A downloadable game for macOS and Linux
Mastering Tedium is a tongue-in-cheek laundry simulator. A traditional text adventure in the spirit of games such as ZORK (1980), MT uses the regular chore of laundry to juxtapose life's necessity of action with the futility and impermanence of acting for those aware of their own mortality. MT draws upon the prose of Portuguese writer Fernando Pessoa and his musings on the tedium of everyday life:
Excerpt from Fernando Pessoa’s The Book of Disquiet:
It is said that tedium is a disease of the idle or that it attacks only those who have nothing to do. But this ailment of the soul is in fact more subtle: it attacks people who are predisposed to it and those who work or who pretend they work (which in this case comes down to the same thing) are less apt to be spared than the truly idle.
Nothing is worse than the contrast between the natural splendour of the inner life, with its natural Indias and its unexplored lands and the squalor [...] of life’s daily routine. And tedium is more oppressive when there’s not the excuse of idleness. The tedium of those who strive hard is the worst of all.
Tedium is not the disease of being bored because there’s nothing to do, but the more serious disease of feeling that there’s nothing worth doing.
Can the task of laundry, with its unending pressure—forever looming, ever truly be completed?
Mastering Tedium and Mastering Tedium 2* are played in unix-style terminals and feature the most cutting edge ANSI art graphics of 1986. Understimulating and devoid of conventional visual attractiveness, the world offered by MT is basic and functional. Players are faced with text prompts and input verbal commands, allowing them to interact with and navigate the textual world. A typical playthrough lasts less than 15 minutes.
*Mastering Tedium 2 is an update to Mastering Tedium featuring improved graphics, bug fixes and is not a true sequel.
ARTISTIC INTENT (spoilers below)
While brainstorming new game concepts, no idea seemed worth executing, so I did what I always do and went ‘meta,’ creating a representation of that pessimistic perspective and the perceived futility of action in the face of impermanence. Players are provided with a glimpse into this mindset through the sisyphean task of doing laundry, drawing upon Pessoa’s writings on tedium and his own mundane experience of life.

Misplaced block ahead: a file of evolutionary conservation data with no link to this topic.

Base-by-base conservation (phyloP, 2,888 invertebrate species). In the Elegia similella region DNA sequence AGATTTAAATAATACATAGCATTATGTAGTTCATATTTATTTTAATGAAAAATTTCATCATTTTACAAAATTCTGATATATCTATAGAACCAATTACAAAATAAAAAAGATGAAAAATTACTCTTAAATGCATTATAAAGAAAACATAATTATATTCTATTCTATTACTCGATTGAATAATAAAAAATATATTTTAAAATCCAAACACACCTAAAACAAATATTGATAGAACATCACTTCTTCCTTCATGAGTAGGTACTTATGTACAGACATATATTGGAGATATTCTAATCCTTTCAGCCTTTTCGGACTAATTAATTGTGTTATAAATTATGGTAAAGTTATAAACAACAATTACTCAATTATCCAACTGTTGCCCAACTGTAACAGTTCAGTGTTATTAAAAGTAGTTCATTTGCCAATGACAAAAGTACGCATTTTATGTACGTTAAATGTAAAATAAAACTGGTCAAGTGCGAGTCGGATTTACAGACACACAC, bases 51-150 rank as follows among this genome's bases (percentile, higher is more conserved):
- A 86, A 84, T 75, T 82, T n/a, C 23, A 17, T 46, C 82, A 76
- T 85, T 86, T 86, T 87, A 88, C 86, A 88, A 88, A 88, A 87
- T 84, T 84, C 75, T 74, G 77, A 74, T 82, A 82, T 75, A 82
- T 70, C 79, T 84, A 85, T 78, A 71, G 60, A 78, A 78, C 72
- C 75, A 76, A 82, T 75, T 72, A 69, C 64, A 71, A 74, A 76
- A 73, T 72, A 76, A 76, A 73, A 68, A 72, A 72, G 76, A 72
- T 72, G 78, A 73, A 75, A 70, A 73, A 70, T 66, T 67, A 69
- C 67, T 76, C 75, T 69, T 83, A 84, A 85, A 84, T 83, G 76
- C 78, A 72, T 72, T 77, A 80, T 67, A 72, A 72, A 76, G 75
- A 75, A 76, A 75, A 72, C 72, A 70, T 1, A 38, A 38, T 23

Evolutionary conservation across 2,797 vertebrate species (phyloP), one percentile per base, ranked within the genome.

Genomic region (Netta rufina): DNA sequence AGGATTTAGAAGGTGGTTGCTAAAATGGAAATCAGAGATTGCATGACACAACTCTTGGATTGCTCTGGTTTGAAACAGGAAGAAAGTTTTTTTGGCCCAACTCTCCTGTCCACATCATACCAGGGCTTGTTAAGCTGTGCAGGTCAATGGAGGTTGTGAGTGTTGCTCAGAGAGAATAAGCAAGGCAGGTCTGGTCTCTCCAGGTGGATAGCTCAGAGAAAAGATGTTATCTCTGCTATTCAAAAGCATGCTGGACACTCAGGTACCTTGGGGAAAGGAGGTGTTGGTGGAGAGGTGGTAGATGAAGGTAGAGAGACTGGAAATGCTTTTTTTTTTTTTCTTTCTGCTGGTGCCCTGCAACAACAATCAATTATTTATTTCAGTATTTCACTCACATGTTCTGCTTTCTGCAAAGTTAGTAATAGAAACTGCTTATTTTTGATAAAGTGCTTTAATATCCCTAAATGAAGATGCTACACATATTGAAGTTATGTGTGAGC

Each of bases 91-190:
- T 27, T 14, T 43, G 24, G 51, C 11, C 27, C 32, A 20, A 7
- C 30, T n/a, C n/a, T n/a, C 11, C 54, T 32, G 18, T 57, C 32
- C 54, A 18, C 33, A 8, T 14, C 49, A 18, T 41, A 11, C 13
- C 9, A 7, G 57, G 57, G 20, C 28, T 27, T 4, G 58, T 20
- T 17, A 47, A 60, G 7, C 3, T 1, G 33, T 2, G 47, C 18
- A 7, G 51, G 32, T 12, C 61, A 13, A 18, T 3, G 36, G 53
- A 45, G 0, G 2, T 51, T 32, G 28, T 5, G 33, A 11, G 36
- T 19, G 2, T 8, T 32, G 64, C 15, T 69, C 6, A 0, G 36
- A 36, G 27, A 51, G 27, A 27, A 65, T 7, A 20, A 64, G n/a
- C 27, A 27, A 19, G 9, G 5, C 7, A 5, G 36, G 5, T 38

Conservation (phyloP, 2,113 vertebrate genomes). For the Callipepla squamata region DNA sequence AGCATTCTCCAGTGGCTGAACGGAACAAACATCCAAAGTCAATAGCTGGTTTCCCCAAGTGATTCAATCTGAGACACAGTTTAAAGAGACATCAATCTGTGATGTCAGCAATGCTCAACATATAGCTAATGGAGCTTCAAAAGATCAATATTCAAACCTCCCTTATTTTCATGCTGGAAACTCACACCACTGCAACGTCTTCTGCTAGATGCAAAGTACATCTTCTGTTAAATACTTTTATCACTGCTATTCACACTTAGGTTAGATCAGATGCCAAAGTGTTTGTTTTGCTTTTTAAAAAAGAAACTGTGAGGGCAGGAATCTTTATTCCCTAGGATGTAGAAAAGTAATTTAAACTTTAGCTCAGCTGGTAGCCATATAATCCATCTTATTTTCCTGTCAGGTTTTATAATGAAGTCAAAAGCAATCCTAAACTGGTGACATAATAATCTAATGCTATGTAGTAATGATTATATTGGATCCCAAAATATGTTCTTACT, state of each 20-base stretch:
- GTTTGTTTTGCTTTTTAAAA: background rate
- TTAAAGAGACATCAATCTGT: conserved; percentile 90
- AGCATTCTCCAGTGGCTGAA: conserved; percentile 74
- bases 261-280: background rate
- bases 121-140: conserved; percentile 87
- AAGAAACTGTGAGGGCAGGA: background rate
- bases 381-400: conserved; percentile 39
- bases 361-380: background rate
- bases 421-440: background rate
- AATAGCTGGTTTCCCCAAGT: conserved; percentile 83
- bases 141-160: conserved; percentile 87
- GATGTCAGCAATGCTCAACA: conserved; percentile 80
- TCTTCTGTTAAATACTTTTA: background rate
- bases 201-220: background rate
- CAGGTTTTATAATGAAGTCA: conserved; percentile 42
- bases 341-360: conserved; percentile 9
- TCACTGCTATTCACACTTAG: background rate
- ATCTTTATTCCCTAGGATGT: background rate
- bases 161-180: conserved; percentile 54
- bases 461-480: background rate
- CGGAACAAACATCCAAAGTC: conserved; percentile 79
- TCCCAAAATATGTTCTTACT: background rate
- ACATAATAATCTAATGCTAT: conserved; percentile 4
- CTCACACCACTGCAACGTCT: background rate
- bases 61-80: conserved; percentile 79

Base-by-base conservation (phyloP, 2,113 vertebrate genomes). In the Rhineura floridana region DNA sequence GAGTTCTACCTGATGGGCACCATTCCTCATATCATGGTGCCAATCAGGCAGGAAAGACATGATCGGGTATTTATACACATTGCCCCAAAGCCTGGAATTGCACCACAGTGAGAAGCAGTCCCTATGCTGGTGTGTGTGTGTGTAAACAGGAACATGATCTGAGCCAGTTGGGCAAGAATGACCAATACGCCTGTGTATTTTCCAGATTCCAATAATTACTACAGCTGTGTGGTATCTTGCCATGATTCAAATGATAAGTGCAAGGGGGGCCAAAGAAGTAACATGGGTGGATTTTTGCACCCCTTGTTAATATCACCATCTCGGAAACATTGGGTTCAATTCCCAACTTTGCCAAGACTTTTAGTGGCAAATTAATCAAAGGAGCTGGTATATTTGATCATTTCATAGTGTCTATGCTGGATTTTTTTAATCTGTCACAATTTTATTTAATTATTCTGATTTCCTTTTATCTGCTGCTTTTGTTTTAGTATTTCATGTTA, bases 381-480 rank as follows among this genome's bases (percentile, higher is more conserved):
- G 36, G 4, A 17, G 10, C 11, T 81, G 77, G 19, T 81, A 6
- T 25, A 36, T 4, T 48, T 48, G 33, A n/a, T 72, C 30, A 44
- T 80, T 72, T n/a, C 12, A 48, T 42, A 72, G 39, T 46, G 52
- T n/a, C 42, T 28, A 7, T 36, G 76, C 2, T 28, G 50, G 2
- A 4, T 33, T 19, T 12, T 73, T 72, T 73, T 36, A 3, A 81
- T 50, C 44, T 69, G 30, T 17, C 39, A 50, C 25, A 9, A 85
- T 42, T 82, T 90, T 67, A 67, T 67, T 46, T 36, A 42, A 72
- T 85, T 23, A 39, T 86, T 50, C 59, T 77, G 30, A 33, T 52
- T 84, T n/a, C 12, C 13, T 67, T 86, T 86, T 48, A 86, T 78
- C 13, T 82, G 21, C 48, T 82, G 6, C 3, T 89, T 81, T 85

The decision to create a classic terminal-based game was driven by a desire to appropriately reflect this experience of the world. Games and digital media often entertain users through engaging in simple pleasures, which are regularly dismissed as being ‘pointless wastes of time’. Yet, similar to literature and writing, they provide both a necessary form of imaginative exercise and a safe space from which to explore, always serving to reflect aspects of the world in which they are created. Hopefully, MT will allow players to better contemplate their own personal search for meaning when faced with feelings of futility and pessimism.
While playing the game, players are presented with a description of their surroundings and/or suggestions for potential actions to enter into the space below. Although the player is initially presented with some illusion of choice in commands, the programming pushes the user along a single convergent path regardless of their wishes. Playful interactions and imaginative possibilities are suppressed throughout this progression, replaced by unthinking mechanics stripped of everything in search of the ‘correct’ command to advance the narrative. Once the game is completed, the player starts again from the beginning, their actions nullified by time and the social demands of personal hygiene.
Mastering Tedium revives this classic genre, breathing new life into it by contrasting this with a younger, more contemporary milieu and Pessoa’s early 20th century prose. Mastering Tedium innovates in a field of ever improving AAA graphics and increasingly captivating indie art and sound by stripping the game down to the basics, in stark contrast to the prevailing game culture. These trends even pervade contemporary interactive fiction, which increasingly incorporate images, CSS animations and sound. Mastering Tedium uses this classic utilitarian format in the hope that its stripped aesthetic ironically proves to be novel for players unfamiliar with the genre and nostalgic for those that are.
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